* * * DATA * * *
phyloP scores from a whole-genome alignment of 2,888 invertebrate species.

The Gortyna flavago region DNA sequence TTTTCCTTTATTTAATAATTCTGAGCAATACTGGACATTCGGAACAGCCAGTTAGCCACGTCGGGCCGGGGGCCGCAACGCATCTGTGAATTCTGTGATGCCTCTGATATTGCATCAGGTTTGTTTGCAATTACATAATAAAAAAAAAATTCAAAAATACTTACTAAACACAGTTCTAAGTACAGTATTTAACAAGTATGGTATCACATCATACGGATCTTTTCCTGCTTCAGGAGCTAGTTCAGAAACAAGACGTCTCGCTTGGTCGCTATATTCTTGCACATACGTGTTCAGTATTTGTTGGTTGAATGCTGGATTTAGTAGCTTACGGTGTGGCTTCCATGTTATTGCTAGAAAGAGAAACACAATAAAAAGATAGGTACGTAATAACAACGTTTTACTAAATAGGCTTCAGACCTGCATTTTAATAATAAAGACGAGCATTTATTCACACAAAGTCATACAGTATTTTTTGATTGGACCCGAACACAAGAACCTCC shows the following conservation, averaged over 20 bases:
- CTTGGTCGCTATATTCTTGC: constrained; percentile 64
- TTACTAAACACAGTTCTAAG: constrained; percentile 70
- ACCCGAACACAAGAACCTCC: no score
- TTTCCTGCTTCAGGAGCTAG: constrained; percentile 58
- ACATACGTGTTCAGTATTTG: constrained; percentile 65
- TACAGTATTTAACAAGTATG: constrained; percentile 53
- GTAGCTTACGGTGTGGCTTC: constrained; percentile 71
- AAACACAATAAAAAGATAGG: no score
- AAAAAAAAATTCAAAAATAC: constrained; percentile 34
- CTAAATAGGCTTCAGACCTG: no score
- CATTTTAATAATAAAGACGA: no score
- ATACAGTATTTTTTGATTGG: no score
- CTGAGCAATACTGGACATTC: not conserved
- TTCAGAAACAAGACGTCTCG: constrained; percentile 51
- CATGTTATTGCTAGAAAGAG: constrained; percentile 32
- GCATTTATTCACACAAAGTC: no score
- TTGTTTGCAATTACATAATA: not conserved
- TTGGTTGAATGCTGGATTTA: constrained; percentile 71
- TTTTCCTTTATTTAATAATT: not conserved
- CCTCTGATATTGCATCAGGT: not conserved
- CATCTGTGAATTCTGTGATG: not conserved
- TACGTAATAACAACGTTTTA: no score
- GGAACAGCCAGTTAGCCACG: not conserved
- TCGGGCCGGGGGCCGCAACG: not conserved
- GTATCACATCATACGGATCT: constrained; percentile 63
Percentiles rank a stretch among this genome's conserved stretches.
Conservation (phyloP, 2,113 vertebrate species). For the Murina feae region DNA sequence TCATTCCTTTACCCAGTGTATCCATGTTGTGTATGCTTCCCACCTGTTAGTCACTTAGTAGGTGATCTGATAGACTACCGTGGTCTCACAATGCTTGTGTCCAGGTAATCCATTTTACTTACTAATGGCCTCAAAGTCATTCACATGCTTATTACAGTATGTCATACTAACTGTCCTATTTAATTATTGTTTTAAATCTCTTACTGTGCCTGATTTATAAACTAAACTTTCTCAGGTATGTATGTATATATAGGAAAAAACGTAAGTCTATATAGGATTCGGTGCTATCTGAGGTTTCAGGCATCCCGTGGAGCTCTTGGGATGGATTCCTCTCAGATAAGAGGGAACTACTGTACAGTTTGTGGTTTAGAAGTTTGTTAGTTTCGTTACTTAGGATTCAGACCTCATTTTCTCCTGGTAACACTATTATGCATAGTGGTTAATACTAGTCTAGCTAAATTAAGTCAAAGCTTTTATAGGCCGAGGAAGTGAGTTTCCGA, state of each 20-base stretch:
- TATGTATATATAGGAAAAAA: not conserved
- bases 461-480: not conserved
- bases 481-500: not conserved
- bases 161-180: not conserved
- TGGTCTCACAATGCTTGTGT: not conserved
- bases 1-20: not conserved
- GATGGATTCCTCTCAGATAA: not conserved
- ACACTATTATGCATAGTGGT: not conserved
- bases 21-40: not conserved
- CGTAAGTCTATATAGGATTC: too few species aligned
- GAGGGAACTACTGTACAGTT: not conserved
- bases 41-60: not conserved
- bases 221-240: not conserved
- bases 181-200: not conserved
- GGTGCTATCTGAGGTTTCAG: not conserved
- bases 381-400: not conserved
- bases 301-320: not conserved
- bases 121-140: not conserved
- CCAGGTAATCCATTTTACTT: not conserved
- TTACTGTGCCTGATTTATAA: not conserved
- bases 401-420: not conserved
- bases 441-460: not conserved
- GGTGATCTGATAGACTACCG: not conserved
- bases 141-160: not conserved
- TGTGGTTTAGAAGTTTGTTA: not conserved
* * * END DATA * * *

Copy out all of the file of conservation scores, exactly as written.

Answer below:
phyloP scores from a whole-genome alignment of 2,888 invertebrate species.

The Gortyna flavago region DNA sequence TTTTCCTTTATTTAATAATTCTGAGCAATACTGGACATTCGGAACAGCCAGTTAGCCACGTCGGGCCGGGGGCCGCAACGCATCTGTGAATTCTGTGATGCCTCTGATATTGCATCAGGTTTGTTTGCAATTACATAATAAAAAAAAAATTCAAAAATACTTACTAAACACAGTTCTAAGTACAGTATTTAACAAGTATGGTATCACATCATACGGATCTTTTCCTGCTTCAGGAGCTAGTTCAGAAACAAGACGTCTCGCTTGGTCGCTATATTCTTGCACATACGTGTTCAGTATTTGTTGGTTGAATGCTGGATTTAGTAGCTTACGGTGTGGCTTCCATGTTATTGCTAGAAAGAGAAACACAATAAAAAGATAGGTACGTAATAACAACGTTTTACTAAATAGGCTTCAGACCTGCATTTTAATAATAAAGACGAGCATTTATTCACACAAAGTCATACAGTATTTTTTGATTGGACCCGAACACAAGAACCTCC shows the following conservation, averaged over 20 bases:
- CTTGGTCGCTATATTCTTGC: constrained; percentile 64
- TTACTAAACACAGTTCTAAG: constrained; percentile 70
- ACCCGAACACAAGAACCTCC: no score
- TTTCCTGCTTCAGGAGCTAG: constrained; percentile 58
- ACATACGTGTTCAGTATTTG: constrained; percentile 65
- TACAGTATTTAACAAGTATG: constrained; percentile 53
- GTAGCTTACGGTGTGGCTTC: constrained; percentile 71
- AAACACAATAAAAAGATAGG: no score
- AAAAAAAAATTCAAAAATAC: constrained; percentile 34
- CTAAATAGGCTTCAGACCTG: no score
- CATTTTAATAATAAAGACGA: no score
- ATACAGTATTTTTTGATTGG: no score
- CTGAGCAATACTGGACATTC: not conserved
- TTCAGAAACAAGACGTCTCG: constrained; percentile 51
- CATGTTATTGCTAGAAAGAG: constrained; percentile 32
- GCATTTATTCACACAAAGTC: no score
- TTGTTTGCAATTACATAATA: not conserved
- TTGGTTGAATGCTGGATTTA: constrained; percentile 71
- TTTTCCTTTATTTAATAATT: not conserved
- CCTCTGATATTGCATCAGGT: not conserved
- CATCTGTGAATTCTGTGATG: not conserved
- TACGTAATAACAACGTTTTA: no score
- GGAACAGCCAGTTAGCCACG: not conserved
- TCGGGCCGGGGGCCGCAACG: not conserved
- GTATCACATCATACGGATCT: constrained; percentile 63
Percentiles rank a stretch among this genome's conserved stretches.
Conservation (phyloP, 2,113 vertebrate species). For the Murina feae region DNA sequence TCATTCCTTTACCCAGTGTATCCATGTTGTGTATGCTTCCCACCTGTTAGTCACTTAGTAGGTGATCTGATAGACTACCGTGGTCTCACAATGCTTGTGTCCAGGTAATCCATTTTACTTACTAATGGCCTCAAAGTCATTCACATGCTTATTACAGTATGTCATACTAACTGTCCTATTTAATTATTGTTTTAAATCTCTTACTGTGCCTGATTTATAAACTAAACTTTCTCAGGTATGTATGTATATATAGGAAAAAACGTAAGTCTATATAGGATTCGGTGCTATCTGAGGTTTCAGGCATCCCGTGGAGCTCTTGGGATGGATTCCTCTCAGATAAGAGGGAACTACTGTACAGTTTGTGGTTTAGAAGTTTGTTAGTTTCGTTACTTAGGATTCAGACCTCATTTTCTCCTGGTAACACTATTATGCATAGTGGTTAATACTAGTCTAGCTAAATTAAGTCAAAGCTTTTATAGGCCGAGGAAGTGAGTTTCCGA, state of each 20-base stretch:
- TATGTATATATAGGAAAAAA: not conserved
- bases 461-480: not conserved
- bases 481-500: not conserved
- bases 161-180: not conserved
- TGGTCTCACAATGCTTGTGT: not conserved
- bases 1-20: not conserved
- GATGGATTCCTCTCAGATAA: not conserved
- ACACTATTATGCATAGTGGT: not conserved
- bases 21-40: not conserved
- CGTAAGTCTATATAGGATTC: too few species aligned
- GAGGGAACTACTGTACAGTT: not conserved
- bases 41-60: not conserved
- bases 221-240: not conserved
- bases 181-200: not conserved
- GGTGCTATCTGAGGTTTCAG: not conserved
- bases 381-400: not conserved
- bases 301-320: not conserved
- bases 121-140: not conserved
- CCAGGTAATCCATTTTACTT: not conserved
- TTACTGTGCCTGATTTATAA: not conserved
- bases 401-420: not conserved
- bases 441-460: not conserved
- GGTGATCTGATAGACTACCG: not conserved
- bases 141-160: not conserved
- TGTGGTTTAGAAGTTTGTTA: not conserved